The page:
EDITORIAL >> How to get lottery jobs
Legislators one after the other have said they are shocked by the huge salaries paid to the new public employees at the lottery and that they never intended for the lottery to become such an extravagant playpen.
The speaker of the House of Representatives and the chief sponsor of the lottery’s enabling law last winter, Rep. Robbie Wills of Conway, said he went along with the $324,000 (plus perks) for Ernie Passailaigue, the South Carolina politician hired to run the lottery, but not all the other six-figure salaries. Gov. Mike Beebe was the first to detect rising public choler over the salaries and to say he didn’t like them.
One by one, the lawmakers who were picked by the legislature’s presiding officers to oversee the lottery’s operations (they can tut-tut or amen, but they are powerless to really do anything) said they didn’t expect the high salaries when they endorsed Passailaigue’s first pay schedule. But what did they expect when the maximums were so high? Actually, all the hires so far have been a little below the maximums the legislators endorsed, except for the sheriff of Grant County, whose $115,000 was the ceiling for the man who would look after security in the lottery offices.
Sen. David Johnson of Little Rock, an impressive young man who was elected to the upper chamber last year, was one of the overseers who expressed his dismay this week. He said the legislature, which will reassemble in January, should take another look at the lottery operations and reduce the big salaries. But it is not at all clear that the legislature can legally enforce any economies. The legislature’s power over compensation and other spending in government agencies lies in appropriations. One of the little-noticed provisos in the constitutional amendment authorizing the lottery that voters approved in November said the legislature could never appropriate any of the funds that the lottery raises. (Until the lottery starts, the lottery salaries are paid from the state’s general funds, which are your income taxes.) The lottery is supposed to be free to spend money however it wishes without restraints imposed by either the executive or legislative branches. That is in the Constitution now.
One man in the legislature and one on the lottery commission are not having any second thoughts. Ray Thornton, the commission’s chairman, and Sen. Bob Johnson, the president pro tempore of the Senate, who appointed Thornton to the commission, said all the hires were just fine and that there was nothing to regret.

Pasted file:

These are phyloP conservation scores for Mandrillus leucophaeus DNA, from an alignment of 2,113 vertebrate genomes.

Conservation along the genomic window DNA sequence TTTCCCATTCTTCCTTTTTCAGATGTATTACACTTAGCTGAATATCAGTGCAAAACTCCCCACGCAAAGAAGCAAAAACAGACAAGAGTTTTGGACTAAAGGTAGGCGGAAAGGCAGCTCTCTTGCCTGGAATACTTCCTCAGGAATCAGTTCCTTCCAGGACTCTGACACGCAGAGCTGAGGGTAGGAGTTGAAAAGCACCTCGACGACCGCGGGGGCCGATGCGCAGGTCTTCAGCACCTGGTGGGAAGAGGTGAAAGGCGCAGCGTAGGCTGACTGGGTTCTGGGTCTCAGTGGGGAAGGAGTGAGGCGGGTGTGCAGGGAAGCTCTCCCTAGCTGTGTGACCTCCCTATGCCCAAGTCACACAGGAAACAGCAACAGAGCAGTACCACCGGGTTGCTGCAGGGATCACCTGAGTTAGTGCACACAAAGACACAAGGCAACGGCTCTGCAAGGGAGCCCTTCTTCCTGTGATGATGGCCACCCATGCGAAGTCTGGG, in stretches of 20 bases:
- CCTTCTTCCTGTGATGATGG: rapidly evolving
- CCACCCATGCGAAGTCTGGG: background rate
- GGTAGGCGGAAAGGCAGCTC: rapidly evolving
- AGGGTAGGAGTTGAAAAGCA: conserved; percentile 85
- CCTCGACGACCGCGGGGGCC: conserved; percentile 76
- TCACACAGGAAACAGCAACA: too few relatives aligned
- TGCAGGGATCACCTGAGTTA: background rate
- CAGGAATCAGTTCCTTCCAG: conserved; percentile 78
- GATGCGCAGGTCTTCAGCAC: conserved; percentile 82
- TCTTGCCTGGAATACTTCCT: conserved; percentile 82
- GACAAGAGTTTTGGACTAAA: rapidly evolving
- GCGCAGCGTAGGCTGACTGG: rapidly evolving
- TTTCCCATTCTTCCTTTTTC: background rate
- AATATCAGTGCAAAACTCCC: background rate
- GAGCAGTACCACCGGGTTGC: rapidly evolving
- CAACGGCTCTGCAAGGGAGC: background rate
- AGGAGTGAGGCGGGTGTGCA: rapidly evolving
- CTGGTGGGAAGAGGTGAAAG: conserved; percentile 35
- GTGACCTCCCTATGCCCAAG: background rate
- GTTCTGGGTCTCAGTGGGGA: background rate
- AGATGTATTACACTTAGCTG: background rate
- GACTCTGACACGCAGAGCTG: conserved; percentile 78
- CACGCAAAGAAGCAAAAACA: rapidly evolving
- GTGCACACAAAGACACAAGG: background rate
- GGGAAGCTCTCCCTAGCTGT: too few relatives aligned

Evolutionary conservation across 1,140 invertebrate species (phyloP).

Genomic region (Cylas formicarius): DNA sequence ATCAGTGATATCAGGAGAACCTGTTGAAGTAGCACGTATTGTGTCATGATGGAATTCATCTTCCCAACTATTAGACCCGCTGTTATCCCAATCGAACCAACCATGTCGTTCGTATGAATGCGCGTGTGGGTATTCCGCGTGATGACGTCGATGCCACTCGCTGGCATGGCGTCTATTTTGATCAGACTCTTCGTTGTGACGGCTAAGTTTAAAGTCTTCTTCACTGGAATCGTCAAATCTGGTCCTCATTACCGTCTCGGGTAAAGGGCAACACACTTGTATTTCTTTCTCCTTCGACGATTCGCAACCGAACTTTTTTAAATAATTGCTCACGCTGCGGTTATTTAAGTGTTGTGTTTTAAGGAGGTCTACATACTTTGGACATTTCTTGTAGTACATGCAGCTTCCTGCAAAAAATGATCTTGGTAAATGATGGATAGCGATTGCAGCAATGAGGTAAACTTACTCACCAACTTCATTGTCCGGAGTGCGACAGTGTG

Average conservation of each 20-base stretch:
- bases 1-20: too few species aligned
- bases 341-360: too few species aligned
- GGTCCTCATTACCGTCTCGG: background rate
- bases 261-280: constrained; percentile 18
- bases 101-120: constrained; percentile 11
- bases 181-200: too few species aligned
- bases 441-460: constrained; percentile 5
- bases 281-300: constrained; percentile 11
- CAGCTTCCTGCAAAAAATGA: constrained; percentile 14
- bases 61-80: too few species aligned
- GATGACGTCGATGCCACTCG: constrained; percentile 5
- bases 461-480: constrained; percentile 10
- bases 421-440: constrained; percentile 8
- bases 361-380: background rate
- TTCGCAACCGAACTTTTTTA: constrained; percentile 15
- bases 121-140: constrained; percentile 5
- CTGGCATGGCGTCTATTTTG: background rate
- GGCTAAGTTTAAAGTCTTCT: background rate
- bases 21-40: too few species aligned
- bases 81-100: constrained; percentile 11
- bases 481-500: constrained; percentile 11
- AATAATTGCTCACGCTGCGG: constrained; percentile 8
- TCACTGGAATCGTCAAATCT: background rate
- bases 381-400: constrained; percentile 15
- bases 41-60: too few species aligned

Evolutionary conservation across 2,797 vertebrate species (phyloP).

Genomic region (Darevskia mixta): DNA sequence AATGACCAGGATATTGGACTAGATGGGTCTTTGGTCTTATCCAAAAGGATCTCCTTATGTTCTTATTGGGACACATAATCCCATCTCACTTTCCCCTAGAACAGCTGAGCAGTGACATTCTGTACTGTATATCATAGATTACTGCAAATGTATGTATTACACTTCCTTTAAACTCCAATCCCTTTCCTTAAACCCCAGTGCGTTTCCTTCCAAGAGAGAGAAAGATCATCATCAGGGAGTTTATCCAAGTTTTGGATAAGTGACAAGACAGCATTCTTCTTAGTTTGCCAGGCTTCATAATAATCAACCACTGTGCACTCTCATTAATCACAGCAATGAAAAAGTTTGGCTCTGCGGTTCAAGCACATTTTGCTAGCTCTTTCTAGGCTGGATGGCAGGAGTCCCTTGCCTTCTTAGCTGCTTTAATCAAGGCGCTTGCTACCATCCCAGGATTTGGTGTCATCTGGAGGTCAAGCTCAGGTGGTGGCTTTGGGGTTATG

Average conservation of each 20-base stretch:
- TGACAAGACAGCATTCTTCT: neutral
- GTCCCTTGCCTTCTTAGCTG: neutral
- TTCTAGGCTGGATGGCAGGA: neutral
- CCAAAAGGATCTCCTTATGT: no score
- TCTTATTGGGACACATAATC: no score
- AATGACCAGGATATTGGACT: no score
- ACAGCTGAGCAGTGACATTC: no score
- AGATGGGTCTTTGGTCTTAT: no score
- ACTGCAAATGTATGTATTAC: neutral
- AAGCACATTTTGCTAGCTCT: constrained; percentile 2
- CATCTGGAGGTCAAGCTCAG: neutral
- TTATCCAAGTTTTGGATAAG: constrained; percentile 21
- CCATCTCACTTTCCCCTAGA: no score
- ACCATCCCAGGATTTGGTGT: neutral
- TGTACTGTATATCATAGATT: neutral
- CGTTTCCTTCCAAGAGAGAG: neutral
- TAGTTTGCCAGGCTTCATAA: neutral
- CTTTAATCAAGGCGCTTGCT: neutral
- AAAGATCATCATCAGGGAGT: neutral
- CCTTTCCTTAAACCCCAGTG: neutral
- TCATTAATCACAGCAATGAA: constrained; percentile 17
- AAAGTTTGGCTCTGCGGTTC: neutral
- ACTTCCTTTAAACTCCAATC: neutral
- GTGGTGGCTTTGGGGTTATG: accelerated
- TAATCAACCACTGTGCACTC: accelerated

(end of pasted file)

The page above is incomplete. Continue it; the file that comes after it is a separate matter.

John Brummett, the Stephens Media columnist who has blown hot and cold on the lottery business, suggested yesterday why no one should be surprised at the coincidence. When Thornton was a congressman from the Second District, Johnson was on his staff. Also on Thornton’s staff were Julie Baldridge, who had been an aide when he was president of the University of Arkansas, and Bridgette Frazier. When Johnson went to the legislature and became speaker of the House he hired Frazier, who had gotten a law degree, as the House’s “counsel.” The House had never had a lawyer on its staff before and some questioned whether it ever needed one. As presiding officer of the House and then the Senate, he borrowed Baldridge from the law school at Little Rock, where she had gone to work, to help him during legislative sessions.
As Brummett recounted it, Johnson asked Baldridge to help in developing the lottery legislation last winter and she made contact with Passailaigue in South Carolina to get advice. They got on good terms. Johnson appointed Thornton to the lottery commission and the others elected him chairman. Thornton called Passailaigue and got him to accept the Arkansas job for $324,000. Passailaigue’s first hire at Little Rock was Baldridge, who got a raise of $30,000. Next he created the job of lottery counsel and hired. . . . Who else but Bridgette Frazier? The security director, now the highest law enforcement official in Arkansas history, was the sheriff in Thornton’s home town.
Remember when all the lottery advocates, including Lt. Gov. Bill Halter, said it was important to go out of state and get a professional to run the lottery because it would be free of politics and cronyism. How did that turn out?